5. Be honest: Even when a person is unsure how to react to bad news or difficult feelings, it is still possible to be supportive. A person might say, “I want to make it better and provide the right support, but I am not sure what to say. I am still here to listen, though, and I want to continue talking.”
  6. Ask what they need: This allows the person in need to be in control of the kind of help they get. A person may just want to talk, or they may want advice or material support. Others may want a distraction and to change the topic of conversation. Follow their lead.

Learning how to provide emotional support takes time, and sometimes people have unhelpful responses, even without meaning to. Some things to try to avoid include:

  • Telling a person how to feel: Emotions, including strong emotions, are part of the human experience. It can be scary to hear someone talk about how overwhelming theirs are, but this does not make the emotions bad. Avoid telling someone to try to change their mindset or “Think positive,” as this invalidates their feelings.
  • Minimizing the problem: People find different things stressful or difficult. Avoid telling someone that their problem is not that bad or that others have it worse. This may make them feel guilty.
  • Saying “I know how you feel”: This may be true, but try not to make this assumption before hearing what the person has to say. Claiming to understand before gaining true understanding of the person’s unique perspective may make them feel less understood.
  • Rushing the conversation: If there is not enough time to provide emotional support, do not rush through the conversation. This can make the person feel unimportant. Instead, a person might say: “I really want to talk about this, but I have a meeting that I cannot get out of. Can we talk at lunch?”
  • Focusing on one’s own needs: People in distress usually do not have the ability to tend to others’ feelings, so talking about how their emotions are affecting others is not helpful. It may only make them feel guilty. Try to focus on their needs during the conversation.
  • Showing annoyance: Sometimes people treat distress as a discipline problem or a personality failing. For example, a parent may feel this way about a child. Acting annoyed, telling someone to “Snap out of it,” and similar reactions are likely to make the distress worse.

Asking for support can be a difficult step, but it is an important one. People who need help can try:

  • Choosing the right person: Some people are more experienced than others at providing support. This does not necessarily mean that they care more, only that they have more practice. Try to choose a person who has this skill, and avoid those who have been unhelpful in the past.
  • Explicitly asking for support: This may be hard, but it can reduce miscommunication and help a person find support faster. Tell the other person what they can do to help. For example: “Do you have time to talk? I need someone to listen.”
  • Communicating clearly: If a person has misunderstood or is saying things that are not helpful, gently let them know. For example, “I know you want to help by giving me advice, but I just want to vent right now.”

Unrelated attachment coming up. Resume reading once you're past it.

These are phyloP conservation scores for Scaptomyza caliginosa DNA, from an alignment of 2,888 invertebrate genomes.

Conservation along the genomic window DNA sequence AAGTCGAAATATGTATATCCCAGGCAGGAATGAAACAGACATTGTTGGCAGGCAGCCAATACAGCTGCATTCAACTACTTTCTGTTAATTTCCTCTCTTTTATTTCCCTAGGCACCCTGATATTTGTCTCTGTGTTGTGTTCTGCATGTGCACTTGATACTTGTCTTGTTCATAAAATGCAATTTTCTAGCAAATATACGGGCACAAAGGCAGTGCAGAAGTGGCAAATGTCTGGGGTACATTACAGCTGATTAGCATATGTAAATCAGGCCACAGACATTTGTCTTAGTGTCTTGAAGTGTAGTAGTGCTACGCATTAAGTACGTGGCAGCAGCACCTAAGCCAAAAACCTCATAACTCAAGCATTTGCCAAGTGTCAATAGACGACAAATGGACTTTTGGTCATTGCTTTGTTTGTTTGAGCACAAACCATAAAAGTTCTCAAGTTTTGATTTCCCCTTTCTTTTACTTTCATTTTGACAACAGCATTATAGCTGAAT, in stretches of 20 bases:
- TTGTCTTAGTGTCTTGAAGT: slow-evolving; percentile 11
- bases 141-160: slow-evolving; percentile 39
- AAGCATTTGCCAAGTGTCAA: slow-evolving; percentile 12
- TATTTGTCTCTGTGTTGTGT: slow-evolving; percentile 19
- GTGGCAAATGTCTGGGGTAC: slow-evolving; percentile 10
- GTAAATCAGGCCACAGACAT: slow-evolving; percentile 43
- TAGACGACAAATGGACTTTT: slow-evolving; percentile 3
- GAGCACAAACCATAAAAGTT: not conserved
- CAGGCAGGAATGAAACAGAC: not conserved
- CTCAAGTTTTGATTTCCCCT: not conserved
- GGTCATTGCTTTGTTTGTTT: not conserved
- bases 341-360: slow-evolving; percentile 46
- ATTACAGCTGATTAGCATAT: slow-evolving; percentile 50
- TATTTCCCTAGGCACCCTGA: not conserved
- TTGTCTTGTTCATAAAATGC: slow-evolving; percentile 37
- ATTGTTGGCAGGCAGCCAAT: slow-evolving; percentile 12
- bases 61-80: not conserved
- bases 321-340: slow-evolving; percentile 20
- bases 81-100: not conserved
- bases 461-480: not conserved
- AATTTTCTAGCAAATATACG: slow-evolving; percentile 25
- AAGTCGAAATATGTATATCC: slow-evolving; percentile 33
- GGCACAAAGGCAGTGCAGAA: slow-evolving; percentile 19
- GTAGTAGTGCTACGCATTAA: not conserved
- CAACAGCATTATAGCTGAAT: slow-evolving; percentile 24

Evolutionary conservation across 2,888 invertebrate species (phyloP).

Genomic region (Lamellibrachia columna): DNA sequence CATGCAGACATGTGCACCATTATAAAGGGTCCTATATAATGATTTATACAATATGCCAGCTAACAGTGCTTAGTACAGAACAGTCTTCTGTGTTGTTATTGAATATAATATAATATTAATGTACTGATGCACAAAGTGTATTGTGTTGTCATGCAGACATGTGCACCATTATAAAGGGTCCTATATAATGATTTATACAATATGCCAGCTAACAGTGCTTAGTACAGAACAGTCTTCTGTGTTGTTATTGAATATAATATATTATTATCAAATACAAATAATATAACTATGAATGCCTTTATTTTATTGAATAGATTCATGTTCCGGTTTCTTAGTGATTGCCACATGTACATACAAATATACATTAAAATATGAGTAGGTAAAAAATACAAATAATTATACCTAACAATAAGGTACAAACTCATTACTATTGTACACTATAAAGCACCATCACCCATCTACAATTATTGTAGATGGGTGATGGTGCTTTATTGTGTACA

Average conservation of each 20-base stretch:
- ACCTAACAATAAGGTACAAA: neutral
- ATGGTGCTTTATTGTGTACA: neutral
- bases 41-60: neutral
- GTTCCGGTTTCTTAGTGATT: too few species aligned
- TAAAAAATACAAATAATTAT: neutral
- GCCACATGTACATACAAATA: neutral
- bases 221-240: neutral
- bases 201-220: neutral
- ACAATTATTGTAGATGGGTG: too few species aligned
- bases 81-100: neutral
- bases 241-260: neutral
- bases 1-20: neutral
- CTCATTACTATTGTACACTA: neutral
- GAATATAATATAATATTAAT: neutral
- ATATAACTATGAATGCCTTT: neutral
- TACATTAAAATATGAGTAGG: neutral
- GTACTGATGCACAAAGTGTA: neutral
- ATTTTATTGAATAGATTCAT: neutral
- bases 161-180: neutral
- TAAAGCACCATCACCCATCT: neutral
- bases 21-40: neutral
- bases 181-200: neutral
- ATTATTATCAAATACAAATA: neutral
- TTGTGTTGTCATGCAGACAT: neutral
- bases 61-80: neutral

• Consider all the types of support: Some people find it hard to accept material help, such as favors or financial aid. However, if someone offers this freely and it would make a difference, there is no shame in saying yes. Similarly, if a person is not getting support from friends or family, they may want to call a dedicated helpline or support service.

It is important for the person asking for support and the person giving it to have realistic expectations about what emotional support can and cannot achieve.

Emotional support can provide connection, understanding, and sometimes ideas that may help solve problems. This is not a guarantee, and it is not the supporter’s responsibility to provide solutions.

Instead, the goal of emotional support should be to make the other person feel heard, valued, and cared for. Even if the difficult situation continues, emotional support can help, for example by preventing the person’s distress from escalating.

Emotional support is working if the other person verbalizes that the support has been helpful or seems calmer or more hopeful afterward.

Sometimes, the conversation has to end before this point, and this can be unavoidable. For example, a person may have family or work obligations. This is not necessarily a sign that they do not care. Emotional support can be challenging, and it is important that everyone involved feels that they can set healthy boundaries.

If a person feels unable to offer support, they should compassionately express this. Try something like, “I love you, and want to support you, but I feel overwhelmed right now. Let’s find another way to get support.”

If help from friends and family does not feel like enough or is making things worse, there are other options. People can get support from a therapist, counselor, or support worker.

A person might look into free online therapy or therapy options for people without insurance.

Suicide prevention

If you know someone at immediate risk of self-harm, suicide, or hurting another person:

  • Ask the tough question: “Are you considering suicide?”
  • Listen to the person without judgment.
  • Call 911 or the local emergency number, or text TALK to 741741 to communicate with a trained crisis counselor.
  • Stay with the person until professional help arrives.
  • Try to remove any weapons, medications, or other potentially harmful objects.

If you or someone you know is having thoughts of suicide, a prevention hotline can help. The National Suicide Prevention Lifeline is available 24 hours per day at 800-273-8255. During a crisis, people who are hard of hearing can use their preferred relay service or dial 711 then 800-273-8255.

Click here for more links and local resources.

Giving emotional support is a way to show care and compassion. It cannot replace therapy or medical treatment, but it makes a significant difference to well-being.

Active listening, emotional validation, and offering reassurance are all examples of emotional support, but a person should tailor their approach to each individual and setting.

People who want to be emotionally supportive need to consider what they know about the person seeking support, including their needs and feelings.